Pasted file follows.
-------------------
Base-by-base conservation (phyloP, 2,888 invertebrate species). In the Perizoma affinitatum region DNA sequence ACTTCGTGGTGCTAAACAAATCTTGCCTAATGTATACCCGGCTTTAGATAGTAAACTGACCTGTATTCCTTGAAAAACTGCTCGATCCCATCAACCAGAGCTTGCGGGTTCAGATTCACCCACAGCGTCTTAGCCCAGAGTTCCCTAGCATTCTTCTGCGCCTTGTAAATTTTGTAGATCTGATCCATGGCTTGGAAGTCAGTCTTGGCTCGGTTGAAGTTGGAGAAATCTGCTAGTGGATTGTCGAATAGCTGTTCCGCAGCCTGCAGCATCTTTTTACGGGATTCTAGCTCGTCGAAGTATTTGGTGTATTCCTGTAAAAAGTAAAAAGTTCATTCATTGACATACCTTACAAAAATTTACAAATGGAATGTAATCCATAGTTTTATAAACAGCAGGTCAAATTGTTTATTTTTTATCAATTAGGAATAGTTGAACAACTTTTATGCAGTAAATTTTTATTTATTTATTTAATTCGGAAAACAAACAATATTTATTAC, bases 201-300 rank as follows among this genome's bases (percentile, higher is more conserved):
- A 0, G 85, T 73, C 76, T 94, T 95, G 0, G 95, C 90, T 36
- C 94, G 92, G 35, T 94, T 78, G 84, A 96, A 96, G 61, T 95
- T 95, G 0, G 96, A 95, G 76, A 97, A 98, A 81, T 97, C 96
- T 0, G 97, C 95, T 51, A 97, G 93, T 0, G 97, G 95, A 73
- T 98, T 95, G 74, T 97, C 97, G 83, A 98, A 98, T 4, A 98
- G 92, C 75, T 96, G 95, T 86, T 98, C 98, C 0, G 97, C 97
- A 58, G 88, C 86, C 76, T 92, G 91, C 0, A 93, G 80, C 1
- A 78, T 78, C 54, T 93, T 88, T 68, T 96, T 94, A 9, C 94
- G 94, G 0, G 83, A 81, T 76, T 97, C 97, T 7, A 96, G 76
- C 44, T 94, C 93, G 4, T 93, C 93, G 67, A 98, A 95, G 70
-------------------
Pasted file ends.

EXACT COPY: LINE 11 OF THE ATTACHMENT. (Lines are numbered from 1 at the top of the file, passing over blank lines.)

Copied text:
- C 44, T 94, C 93, G 4, T 93, C 93, G 67, A 98, A 95, G 70